Is brand building a good enough reason to launch an IT initiative? It is, apparently, for fast-moving consumer goods company Coca-Cola. The beverage manufacturer has partnered Lenovo to build the Limited Edition Lenovo F20 iCoke notebook computer.
The laptop computer sports a string of features, including a 12.1-inch widescreen monitor, Mg-Al casing, dual batteries providing up to 8.5 hours of usage, an Intel Pentium M778 processor, a 512MB DDR2 RAM, an 80GB hard drive, GMA900 graphics, Wi-Fi, Bluetooth, three USB 2.0 ports and FireWire.
According to Coca-Cola, this is part of its plan to reach out to young, Internet-savvy consumers in China. The F20 notebook has a special built-in hot button which will allow direct access to the iCoke China Web site, where Coke fans can find specially-designed wallpaper and screen savers.
What are the returns on the F20 investment for Coca-Cola? I'm not sure what the key performance indicators are, or how much money has been invested in this IT venture. But, I doubt if there is a high sales target (or any at all), and I'm guessing that the benefits the company is gunning for are more intangible in nature.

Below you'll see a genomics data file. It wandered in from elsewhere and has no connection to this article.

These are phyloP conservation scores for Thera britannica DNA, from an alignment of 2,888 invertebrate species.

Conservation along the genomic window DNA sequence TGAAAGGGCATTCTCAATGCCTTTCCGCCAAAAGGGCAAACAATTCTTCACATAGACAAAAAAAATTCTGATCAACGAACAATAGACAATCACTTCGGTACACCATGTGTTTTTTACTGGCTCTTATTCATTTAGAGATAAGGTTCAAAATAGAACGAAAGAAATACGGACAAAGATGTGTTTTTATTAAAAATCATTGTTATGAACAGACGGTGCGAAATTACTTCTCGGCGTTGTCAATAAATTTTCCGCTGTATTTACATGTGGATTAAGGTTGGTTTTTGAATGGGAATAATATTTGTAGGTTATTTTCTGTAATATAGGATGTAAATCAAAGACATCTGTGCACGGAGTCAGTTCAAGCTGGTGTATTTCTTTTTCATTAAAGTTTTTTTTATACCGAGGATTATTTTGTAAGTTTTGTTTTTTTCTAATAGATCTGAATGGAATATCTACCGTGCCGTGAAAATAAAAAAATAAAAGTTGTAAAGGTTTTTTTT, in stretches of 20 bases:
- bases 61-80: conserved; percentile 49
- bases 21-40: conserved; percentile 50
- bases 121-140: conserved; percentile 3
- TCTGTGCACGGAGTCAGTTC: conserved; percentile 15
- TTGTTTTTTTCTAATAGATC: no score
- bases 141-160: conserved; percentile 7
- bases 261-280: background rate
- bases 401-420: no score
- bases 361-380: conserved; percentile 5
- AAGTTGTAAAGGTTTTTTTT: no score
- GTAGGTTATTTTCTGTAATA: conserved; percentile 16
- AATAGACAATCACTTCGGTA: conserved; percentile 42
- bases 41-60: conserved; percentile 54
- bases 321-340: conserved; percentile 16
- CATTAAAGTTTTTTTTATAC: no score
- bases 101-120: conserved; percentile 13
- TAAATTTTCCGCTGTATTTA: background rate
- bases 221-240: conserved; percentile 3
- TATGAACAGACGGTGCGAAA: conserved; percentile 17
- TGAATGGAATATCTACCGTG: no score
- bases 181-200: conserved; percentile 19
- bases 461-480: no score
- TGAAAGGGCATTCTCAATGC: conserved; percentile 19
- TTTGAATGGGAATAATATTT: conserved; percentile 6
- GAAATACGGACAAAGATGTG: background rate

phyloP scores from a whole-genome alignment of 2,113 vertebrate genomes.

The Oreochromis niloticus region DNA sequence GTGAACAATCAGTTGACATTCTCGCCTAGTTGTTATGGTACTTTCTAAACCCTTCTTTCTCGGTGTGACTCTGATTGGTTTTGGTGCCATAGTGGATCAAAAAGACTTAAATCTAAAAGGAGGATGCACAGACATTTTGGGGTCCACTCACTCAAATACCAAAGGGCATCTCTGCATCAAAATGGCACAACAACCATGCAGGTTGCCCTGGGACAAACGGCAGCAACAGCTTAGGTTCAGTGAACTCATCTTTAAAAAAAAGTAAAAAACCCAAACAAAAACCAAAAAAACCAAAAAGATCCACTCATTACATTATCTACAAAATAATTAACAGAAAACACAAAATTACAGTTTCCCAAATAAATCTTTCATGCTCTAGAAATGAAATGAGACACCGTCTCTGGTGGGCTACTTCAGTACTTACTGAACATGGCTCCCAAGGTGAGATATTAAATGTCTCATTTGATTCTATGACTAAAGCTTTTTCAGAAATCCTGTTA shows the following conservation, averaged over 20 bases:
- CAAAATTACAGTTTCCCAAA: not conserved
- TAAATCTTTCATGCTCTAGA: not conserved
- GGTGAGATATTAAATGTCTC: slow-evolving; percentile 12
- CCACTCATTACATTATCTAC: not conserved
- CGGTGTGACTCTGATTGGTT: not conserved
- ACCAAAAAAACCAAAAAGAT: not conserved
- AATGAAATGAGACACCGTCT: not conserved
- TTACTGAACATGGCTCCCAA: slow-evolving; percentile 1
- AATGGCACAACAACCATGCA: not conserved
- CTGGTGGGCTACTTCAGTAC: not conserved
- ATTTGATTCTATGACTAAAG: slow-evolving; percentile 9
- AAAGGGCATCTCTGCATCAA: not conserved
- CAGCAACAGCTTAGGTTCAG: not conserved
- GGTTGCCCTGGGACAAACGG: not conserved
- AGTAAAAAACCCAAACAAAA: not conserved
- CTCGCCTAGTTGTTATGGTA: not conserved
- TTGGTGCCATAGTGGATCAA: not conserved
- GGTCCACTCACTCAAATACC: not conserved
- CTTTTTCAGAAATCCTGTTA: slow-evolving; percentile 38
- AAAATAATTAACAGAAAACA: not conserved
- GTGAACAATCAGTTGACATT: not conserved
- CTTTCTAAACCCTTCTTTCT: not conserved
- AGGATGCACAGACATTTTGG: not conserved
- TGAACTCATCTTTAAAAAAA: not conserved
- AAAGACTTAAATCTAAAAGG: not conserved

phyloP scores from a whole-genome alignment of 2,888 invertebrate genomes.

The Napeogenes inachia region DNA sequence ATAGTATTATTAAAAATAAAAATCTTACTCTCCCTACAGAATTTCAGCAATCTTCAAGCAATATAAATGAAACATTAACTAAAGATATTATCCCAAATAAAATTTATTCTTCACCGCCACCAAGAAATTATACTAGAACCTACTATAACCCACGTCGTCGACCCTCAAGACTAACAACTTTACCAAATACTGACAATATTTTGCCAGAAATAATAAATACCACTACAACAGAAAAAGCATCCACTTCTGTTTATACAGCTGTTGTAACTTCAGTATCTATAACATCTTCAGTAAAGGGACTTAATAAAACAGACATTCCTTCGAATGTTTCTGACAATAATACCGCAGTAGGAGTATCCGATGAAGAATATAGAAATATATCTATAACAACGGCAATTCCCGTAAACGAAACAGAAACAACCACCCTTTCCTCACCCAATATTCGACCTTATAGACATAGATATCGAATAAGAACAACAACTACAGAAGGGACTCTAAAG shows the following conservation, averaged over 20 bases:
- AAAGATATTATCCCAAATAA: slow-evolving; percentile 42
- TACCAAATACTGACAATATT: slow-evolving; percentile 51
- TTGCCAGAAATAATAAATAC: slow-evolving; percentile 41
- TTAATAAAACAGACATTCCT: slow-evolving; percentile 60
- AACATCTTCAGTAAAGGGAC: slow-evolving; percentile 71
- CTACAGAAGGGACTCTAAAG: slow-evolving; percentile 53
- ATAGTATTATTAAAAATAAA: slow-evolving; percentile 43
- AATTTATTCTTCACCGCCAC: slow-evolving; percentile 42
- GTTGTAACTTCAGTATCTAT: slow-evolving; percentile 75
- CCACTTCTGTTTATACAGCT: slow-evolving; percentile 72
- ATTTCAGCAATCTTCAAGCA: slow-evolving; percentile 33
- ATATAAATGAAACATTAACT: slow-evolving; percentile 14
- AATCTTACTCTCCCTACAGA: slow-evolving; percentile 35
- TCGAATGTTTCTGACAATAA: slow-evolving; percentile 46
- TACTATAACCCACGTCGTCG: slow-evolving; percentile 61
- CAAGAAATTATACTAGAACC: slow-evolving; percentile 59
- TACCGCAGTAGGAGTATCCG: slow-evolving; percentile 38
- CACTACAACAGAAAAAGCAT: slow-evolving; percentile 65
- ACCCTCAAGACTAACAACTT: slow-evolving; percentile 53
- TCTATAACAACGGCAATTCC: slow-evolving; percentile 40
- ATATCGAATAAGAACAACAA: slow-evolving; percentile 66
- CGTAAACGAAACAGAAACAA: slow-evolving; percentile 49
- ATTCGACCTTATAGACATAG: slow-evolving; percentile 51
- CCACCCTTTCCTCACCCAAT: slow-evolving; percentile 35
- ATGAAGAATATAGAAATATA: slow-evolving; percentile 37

Overall, I'd say the Cola company has scored well with this pretty innovative idea. By smartly choosing to partner PC giant Lenovo, it has also followed one of the golden rules of business: Thou shalt not do it all thyself.
Ranked the world's top brand for the last four years by Interbrand and BusinessWeek, Coca-Cola knows what it is that it does best and leverages technology to achieve the right effect.